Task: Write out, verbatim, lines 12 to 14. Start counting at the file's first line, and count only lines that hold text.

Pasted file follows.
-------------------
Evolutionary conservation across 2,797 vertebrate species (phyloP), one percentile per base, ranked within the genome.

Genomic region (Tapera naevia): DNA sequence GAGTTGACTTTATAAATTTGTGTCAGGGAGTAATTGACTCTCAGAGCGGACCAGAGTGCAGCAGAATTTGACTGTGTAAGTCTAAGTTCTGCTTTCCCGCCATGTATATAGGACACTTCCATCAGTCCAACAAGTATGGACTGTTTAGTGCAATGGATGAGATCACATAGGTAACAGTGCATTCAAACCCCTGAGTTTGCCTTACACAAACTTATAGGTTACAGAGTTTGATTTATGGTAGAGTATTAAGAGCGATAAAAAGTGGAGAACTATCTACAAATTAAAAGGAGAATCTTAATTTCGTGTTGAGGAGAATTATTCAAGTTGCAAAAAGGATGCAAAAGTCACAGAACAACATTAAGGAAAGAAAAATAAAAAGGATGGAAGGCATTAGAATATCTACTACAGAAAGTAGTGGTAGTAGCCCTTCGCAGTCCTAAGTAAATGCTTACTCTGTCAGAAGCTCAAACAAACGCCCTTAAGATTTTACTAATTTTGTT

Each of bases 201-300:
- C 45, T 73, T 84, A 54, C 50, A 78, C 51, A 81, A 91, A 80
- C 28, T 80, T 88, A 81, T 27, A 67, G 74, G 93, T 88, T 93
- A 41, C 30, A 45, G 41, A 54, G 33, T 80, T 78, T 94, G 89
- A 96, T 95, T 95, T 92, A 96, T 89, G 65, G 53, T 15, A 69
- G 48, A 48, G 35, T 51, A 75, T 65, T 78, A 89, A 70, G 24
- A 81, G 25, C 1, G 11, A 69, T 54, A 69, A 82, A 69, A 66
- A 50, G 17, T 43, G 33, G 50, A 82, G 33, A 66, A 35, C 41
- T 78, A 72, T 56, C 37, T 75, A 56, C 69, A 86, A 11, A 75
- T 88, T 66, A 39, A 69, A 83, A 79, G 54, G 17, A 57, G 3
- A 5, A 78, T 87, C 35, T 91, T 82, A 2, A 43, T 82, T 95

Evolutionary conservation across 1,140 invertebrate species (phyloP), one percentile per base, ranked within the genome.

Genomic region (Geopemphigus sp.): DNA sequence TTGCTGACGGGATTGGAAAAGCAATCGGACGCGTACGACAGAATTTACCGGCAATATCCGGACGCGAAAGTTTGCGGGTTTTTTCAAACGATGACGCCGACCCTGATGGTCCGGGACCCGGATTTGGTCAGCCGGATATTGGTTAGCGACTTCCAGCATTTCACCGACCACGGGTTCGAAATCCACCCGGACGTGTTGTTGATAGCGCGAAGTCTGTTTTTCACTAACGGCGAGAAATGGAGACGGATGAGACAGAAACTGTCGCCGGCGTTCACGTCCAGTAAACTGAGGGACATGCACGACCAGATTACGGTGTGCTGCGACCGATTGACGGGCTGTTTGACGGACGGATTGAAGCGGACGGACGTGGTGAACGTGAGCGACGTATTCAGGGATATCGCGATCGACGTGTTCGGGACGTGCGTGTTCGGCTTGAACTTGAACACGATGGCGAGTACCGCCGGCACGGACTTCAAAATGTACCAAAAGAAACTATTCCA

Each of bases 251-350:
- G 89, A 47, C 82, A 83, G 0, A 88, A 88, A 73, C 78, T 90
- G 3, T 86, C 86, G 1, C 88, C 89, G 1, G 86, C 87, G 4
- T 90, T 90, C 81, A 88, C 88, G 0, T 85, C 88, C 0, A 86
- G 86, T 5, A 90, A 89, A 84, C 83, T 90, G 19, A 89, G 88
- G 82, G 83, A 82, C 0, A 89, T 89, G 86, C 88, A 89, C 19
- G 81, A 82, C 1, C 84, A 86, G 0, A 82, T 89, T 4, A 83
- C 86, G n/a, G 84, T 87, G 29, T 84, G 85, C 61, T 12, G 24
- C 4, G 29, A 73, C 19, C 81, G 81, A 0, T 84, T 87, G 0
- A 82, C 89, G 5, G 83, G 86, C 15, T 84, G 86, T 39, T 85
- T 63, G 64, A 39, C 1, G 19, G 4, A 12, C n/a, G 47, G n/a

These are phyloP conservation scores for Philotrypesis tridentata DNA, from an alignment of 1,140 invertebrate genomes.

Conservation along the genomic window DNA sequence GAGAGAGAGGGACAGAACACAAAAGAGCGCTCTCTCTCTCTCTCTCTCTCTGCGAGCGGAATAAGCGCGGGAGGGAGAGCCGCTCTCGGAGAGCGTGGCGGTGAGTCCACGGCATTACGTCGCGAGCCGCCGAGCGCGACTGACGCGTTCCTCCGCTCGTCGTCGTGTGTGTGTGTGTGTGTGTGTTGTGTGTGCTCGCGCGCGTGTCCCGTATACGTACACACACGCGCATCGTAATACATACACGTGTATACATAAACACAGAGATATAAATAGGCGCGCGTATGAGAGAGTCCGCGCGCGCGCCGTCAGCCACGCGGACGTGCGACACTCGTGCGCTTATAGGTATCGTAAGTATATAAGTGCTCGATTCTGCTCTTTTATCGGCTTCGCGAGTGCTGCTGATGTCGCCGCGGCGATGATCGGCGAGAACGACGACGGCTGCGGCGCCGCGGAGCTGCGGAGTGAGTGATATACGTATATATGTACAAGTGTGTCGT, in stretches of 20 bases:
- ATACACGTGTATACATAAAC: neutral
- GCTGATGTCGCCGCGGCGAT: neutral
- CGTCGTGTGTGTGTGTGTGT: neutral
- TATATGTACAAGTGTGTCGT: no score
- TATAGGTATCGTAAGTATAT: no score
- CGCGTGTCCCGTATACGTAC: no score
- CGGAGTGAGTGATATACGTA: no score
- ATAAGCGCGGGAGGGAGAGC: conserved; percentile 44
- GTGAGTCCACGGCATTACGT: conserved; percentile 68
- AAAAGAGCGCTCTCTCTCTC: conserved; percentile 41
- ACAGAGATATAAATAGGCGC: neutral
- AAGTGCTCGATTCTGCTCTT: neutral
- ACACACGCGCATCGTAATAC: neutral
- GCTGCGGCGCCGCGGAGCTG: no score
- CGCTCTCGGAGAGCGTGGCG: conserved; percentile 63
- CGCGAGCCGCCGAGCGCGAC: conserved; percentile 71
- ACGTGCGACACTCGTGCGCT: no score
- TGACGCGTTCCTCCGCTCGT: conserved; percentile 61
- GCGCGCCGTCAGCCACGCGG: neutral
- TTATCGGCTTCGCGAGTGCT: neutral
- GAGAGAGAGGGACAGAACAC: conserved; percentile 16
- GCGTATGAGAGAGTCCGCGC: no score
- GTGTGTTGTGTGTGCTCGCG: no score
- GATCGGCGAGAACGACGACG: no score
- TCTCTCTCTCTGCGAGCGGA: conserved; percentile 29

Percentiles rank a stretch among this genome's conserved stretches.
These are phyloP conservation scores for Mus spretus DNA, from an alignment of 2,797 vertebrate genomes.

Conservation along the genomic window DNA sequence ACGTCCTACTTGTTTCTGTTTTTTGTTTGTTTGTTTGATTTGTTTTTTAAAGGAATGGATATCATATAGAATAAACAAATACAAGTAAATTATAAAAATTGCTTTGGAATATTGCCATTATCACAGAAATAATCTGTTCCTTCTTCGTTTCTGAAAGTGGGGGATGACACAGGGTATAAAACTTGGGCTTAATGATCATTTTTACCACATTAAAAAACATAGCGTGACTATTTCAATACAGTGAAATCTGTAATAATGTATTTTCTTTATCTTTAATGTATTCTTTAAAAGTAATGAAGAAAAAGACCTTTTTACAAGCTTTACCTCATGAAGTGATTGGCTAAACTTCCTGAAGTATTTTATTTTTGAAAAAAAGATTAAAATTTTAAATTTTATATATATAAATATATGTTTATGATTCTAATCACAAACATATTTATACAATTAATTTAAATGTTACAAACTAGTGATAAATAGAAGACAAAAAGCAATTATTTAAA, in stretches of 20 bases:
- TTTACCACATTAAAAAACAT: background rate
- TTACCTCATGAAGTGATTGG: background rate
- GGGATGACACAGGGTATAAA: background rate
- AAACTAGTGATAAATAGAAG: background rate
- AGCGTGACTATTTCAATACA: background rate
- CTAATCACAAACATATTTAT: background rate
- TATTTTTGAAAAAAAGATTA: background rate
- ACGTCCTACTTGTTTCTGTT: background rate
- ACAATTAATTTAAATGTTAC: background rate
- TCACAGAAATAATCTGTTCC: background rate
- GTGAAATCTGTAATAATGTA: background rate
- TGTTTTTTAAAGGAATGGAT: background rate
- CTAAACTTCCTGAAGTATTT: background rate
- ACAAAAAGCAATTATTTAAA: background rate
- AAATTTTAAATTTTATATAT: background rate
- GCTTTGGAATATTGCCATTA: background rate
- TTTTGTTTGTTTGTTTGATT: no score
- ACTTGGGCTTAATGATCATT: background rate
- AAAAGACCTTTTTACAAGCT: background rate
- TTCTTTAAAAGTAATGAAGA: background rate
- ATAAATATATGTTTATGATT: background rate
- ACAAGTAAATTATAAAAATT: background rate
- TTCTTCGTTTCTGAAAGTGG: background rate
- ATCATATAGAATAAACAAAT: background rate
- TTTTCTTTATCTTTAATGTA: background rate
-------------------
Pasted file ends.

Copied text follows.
- T 88, T 66, A 39, A 69, A 83, A 79, G 54, G 17, A 57, G 3
- A 5, A 78, T 87, C 35, T 91, T 82, A 2, A 43, T 82, T 95

Evolutionary conservation across 1,140 invertebrate species (phyloP), one percentile per base, ranked within the genome.